Arjun Nair, an advertising industry executive in his late 40s, has been suffering from what I call the ‘Financial Leakage Syndrome’. Although he earns an enviable INR 24 lakh per year, post tax, he finds it difficult to save a single penny. His argument: “Life has become so expensive, plus these taxes and loan EMIs are killing me”. His wife, Deepa, however disagrees with Arjun and says that this has been the case for the past 20 years of their marriage. She strongly felt that they could save much more as a family. I agree with Deepa and believe that there are several ways in which they could have cut down on their financial leakages.
The starting point was to look at the monthly inflows and outflows of the Nair family. Overall, things looked fine. There were common expenses such as home loan EMI, daughter’s college and tuition fees, groceries, transportation, utility, entertainment and vacation. But when we drilled down further, we found that his branded alcohol and cigarette intake was costing him around INR 2 – 3 lakh per year. His monthly alcohol intake was costing him around INR 14,000 [which included occasional consumption in restaurants] and cigarettes around INR 4,000 per month. Besides this, they ate out twice a week on an average, which cost them INR 2,500 per week. Three visits to a multiplex in a month clubbed with shopping cost another INR 10,000. It doesn’t seem much on the surface, but add the numbers and it comes to INR 30,500 per month. This is excluding the vacation and other lifestyle expenses of the family.
Let us see how much he could save if he plugged some of the leaks.
A pack of branded cigarettes costs around INR 100 today. A 50 per cent cut in consumption, is not only good for one’s health, but also helps build a corpus. Similarly, a 180 ml bottle of alcohol costs around INR 165 [I am referring to Indian whisky, foreign brands are certainly higher]. Halving the consumption here too will translate into savings. A movie ticket at a multiplex costs INR 300 per person [the same would cost INR 100 for a Sunday morning or the 11:30 am show].
Through the Nair family’s example, what I am getting at is when you are left wondering where all the money went at the end of the month, the first thing you need is an exhaustive [and honest] list of all your expenses. Then identify expenses, which you can easily cut down. If you get defensive about cutting down on the expenses, just think of how much you would make if you invest the money rather than spend it on something you don’t really need. Going back to the Nairs’ example, if Arjun invested the INR 7,000 he spends per month [after halving his consumption] on alcohol for 10 years, he would get INR 16,10,271 and after 20 years it will become INR 69,24,787. The table accompanying this article will help illustrate my point better.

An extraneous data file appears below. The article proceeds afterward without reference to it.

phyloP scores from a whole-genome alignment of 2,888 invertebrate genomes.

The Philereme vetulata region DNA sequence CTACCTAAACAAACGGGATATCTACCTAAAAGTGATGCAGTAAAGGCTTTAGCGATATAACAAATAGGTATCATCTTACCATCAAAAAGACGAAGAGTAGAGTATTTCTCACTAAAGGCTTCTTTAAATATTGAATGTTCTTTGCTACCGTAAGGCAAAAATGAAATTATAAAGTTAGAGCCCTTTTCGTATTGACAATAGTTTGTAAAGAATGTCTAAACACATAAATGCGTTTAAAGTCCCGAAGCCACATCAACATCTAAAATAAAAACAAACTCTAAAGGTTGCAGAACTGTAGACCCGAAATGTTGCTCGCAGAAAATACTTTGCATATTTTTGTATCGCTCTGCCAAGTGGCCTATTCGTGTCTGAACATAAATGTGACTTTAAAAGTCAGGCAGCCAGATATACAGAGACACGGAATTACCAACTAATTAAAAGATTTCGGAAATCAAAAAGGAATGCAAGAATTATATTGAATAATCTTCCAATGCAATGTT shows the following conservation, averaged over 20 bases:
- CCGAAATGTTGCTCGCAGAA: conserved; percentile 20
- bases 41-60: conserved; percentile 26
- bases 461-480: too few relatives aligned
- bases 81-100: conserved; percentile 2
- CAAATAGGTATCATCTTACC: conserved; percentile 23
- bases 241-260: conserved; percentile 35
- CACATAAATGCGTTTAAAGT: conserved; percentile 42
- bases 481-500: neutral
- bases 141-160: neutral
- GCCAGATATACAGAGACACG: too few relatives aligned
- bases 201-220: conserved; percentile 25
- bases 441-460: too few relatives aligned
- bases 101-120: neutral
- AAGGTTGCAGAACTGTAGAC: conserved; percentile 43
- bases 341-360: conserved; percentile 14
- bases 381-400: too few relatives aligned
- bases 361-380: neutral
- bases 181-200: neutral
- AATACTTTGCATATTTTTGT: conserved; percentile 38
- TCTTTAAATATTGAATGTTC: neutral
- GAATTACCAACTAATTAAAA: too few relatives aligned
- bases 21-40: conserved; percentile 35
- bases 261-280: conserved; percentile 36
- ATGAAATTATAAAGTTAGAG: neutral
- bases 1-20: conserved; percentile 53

Although I agree that Arjun’s scenario doesn’t apply to all, the point is that each one of us has some quirks or habits that slowly drain our corpus.
Take a look at typical sources of financial leaks that most people are exposed to:
- Addiction to cigarettes, alcohol, expensive foods and drinks
- Not switching off heaters, air conditioners and electronic equipment after use
- Buying on credit and making only minimum payments on credit card outstanding balances
- Keeping money in low interest savings accounts and fixed deposits, and at the same time, keeping high interest loans.
It is perfectly fine to have occasional indulgences, but if you are addicted to certain items that do not seem to cost a lot of money now, some financial plumbing might help. The whole idea is to either seal the leaks completely, or run a tight ship, so that these leaks don’t sink your financial ship.
Savings are the building blocks of wealth creation and you must keep aside a portion of what you earn today, no matter how poor or how wealthy you are. Your lifestyle should match your current income, savings and financial situation. Else, some day these financial leakages will take you down. Spend but commit to ‘spending’ a certain amount of your income on investments.
By ‘spending on investments’ I mean that you must set aside a savings budget every month and consider that you have spent the money just like you spend on things; you need to forget about it. ‘Spending on investments’ should be your mantra before you spend on anything else. Even celebrities such as the late Michael Jackson, Mike Tyson and Bollywood stars of yesteryears went down financially as they forgot the cardinal rule of managing money: spend wisely or any income, no matter how high, can be spent completely.
Spending vs Investing
|Financial leak||Monthly cost today [just considering 50 per cent of the Nairs’ actual expenses]||Value if they had invested the amount at 12 per cent in 10 years||Value if they had invested the amount at 12 per cent in 20 years|
|Alcohol||INR 7,000||INR 16,10,271||INR 69,24,787|
|Cigarettes||INR 2,000||INR 4,60,077||INR 19,78,511|
|Watching movies at a multiplex and spending at malls [besides regular shopping]||INR 5,000||INR 11,50,193||INR 49,46,277|
|Eating out regularly||INR 5,000||INR 11,50,193||INR 49,46,277|
|Total||INR 19,000||INR 43,70,734[~ INR 44 lakh]>||INR 1,87,95,852[~ INR 1.88 crore]|
Spot an error in this article? A typo maybe? Or an incorrect source? Let us know!